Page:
Just to be sure, your mobo model is just A7N8X, without any suffix (such as A7N8X-X or A7N8X deluxe)?
Yes, Athlon 2400+ native FSB is 266MHz.
Yes, your new mobo can run faster memory, even with your current CPU. Some chipsets (I can think of a VIA chipset) have restrictions on certain combinations of CPU FSB and memory speed (even though supported), but I don't think the nForce2 chipset on your mobo is restricted that way.
But with your current CPU, you won't get much increase in performance using faster memory because the FSB is restricted to 266MHz. Your PC2100 memory (DDR266) provides just the right bandwidth. A faster memory (and a larger bandwidth) will theoretically benefit devices using direct memory access, assuming the system is under full load. But most of the time you won't see any significant difference. Running memory at a frequency different from the FSB also means potentially higher latency.
If your 1GB memory at the moment is in 2 modules, you can leave the memory as it is for the time being, as the nForce2 chipset on the new mobo supports dual channel memory, so that you get increased bandwidth but memory still running at same frequency as FSB. So there's no need to rush off and buy new memory yet.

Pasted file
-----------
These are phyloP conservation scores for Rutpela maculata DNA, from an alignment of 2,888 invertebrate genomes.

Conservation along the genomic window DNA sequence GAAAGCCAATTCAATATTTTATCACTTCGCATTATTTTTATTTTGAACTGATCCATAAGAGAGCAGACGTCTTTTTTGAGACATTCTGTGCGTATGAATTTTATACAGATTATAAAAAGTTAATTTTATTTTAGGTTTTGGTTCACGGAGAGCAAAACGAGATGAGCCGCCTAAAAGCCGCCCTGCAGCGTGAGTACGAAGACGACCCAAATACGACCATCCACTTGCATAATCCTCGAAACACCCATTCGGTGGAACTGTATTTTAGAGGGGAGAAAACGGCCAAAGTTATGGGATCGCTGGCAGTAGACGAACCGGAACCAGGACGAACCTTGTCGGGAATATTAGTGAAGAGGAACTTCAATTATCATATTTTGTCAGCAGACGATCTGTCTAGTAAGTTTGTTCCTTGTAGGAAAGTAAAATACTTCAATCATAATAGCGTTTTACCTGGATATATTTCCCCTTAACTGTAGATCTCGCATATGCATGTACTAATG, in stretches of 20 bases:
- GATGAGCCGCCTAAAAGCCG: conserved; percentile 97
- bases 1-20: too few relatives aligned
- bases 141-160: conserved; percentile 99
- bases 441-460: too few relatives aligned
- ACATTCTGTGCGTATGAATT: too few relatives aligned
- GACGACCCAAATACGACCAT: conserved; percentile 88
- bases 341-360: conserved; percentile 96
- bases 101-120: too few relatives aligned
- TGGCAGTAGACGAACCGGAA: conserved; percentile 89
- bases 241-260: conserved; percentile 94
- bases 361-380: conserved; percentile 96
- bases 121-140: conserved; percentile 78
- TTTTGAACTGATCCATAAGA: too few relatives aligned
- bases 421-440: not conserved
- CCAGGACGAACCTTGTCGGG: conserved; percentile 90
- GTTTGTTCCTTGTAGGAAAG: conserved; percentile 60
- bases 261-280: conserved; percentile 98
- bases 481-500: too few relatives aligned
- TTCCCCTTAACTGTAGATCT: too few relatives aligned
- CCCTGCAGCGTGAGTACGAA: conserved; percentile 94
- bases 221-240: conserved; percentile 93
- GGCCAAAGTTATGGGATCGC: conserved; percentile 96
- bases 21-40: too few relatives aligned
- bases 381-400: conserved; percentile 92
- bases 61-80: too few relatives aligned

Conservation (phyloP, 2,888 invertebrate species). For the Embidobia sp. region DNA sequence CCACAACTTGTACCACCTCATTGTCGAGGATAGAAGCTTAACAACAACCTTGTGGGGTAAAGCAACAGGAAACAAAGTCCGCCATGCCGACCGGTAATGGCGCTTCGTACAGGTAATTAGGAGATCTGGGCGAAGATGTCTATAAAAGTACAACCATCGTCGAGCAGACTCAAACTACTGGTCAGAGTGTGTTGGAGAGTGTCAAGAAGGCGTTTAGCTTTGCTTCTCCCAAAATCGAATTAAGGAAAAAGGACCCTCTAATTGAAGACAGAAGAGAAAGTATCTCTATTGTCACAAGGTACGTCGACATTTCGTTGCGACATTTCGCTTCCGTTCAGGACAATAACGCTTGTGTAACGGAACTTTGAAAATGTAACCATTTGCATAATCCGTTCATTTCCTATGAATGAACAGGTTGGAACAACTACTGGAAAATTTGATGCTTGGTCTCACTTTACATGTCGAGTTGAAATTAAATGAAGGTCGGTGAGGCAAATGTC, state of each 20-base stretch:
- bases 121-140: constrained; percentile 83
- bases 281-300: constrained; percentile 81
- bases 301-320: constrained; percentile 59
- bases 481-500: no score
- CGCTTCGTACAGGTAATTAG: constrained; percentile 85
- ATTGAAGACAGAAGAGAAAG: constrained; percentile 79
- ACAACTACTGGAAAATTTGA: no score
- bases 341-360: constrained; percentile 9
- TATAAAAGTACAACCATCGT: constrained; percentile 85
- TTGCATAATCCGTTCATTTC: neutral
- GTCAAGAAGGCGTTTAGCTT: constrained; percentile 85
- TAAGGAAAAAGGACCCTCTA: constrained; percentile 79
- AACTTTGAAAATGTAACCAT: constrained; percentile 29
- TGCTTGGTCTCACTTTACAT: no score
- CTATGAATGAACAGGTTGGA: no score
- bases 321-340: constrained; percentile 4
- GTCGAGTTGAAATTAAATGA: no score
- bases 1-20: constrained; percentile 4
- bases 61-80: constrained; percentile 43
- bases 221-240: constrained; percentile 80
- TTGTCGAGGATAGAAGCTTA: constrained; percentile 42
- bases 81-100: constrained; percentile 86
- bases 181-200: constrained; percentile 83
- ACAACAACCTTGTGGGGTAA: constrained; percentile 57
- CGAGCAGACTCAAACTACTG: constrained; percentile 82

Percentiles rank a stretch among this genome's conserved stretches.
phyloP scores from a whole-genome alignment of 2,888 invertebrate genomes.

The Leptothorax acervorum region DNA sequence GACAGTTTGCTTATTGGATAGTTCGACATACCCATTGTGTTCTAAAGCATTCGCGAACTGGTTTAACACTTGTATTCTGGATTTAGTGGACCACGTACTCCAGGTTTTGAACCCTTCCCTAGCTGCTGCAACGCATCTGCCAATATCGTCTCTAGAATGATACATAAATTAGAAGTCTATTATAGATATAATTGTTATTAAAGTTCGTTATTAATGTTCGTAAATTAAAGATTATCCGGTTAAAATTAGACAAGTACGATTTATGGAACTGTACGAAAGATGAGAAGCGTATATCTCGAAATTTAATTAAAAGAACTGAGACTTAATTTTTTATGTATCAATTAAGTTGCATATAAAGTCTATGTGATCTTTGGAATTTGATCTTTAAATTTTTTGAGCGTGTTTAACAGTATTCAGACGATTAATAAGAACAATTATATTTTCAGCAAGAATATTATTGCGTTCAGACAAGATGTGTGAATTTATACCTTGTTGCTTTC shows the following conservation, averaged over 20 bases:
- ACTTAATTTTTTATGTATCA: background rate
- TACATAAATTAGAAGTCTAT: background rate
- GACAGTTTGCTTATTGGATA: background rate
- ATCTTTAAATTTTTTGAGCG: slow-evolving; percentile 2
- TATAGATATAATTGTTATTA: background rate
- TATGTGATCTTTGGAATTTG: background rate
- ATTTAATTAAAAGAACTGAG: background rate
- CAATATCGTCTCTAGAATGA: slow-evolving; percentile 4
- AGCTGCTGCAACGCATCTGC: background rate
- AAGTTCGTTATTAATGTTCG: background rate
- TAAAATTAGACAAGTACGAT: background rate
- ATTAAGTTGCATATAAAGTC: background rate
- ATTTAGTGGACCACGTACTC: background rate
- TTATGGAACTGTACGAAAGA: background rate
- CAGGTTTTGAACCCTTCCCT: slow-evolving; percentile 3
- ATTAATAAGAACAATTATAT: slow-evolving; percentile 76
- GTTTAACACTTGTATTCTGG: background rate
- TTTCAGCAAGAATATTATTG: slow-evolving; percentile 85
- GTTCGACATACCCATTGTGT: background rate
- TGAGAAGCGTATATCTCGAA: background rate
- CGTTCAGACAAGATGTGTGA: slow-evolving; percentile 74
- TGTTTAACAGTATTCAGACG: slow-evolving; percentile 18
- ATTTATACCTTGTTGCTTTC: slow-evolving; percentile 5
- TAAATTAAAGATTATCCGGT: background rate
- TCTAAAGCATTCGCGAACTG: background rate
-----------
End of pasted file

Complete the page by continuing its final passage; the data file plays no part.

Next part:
When you upgrade your CPU, you can buy faster memory (again 2 modules) with the same frequency as the FSB.
Will you notice performance increase with new motherboard? Hope so. The nForce2 chipset is supposed to be the best platform for AMD Athlons (at least up to the Bartons). And Asus is usually a good performer (and uses good quality materials).
Not much difference in ATA-100 and ATA-133, but it's there anyway. XP will have the drivers for ATA-133 disk controller. After installing XP and loading it, insert mobo CD and install mobo drivers.
Not aware your model supports RAID, unless it's the deluxe version which gives RAID support through the SATA controller - but I may be wrong. If you're not using RAID, don't install the Raid drivers if you can help it.
Sound - the onboard sound uses 18-bit sound, Soundblaster Live 5.1 uses 16-bit. How it really translates into a difference in quality I don't know. At this sort of level (compared to say Audigy2 which uses 24-bit), you're probably not very demanding on sound quality, so you may not notice much difference.
The other consideration is performance. Look at the specifications of the mobo and see if it has the SoundStorm APU (audio processing unit). Only the deluxe versions have Soundstorm.
If it does not have the APU, then I would probably use the Soundblaster sound card. This is because without the APU, your computer will use the CPU to process sound, further taxing your CPU.
If it has SoundStorm, then maybe you want to use the onboard sound. But since you have the sound card anyway, try both and see which setup you like.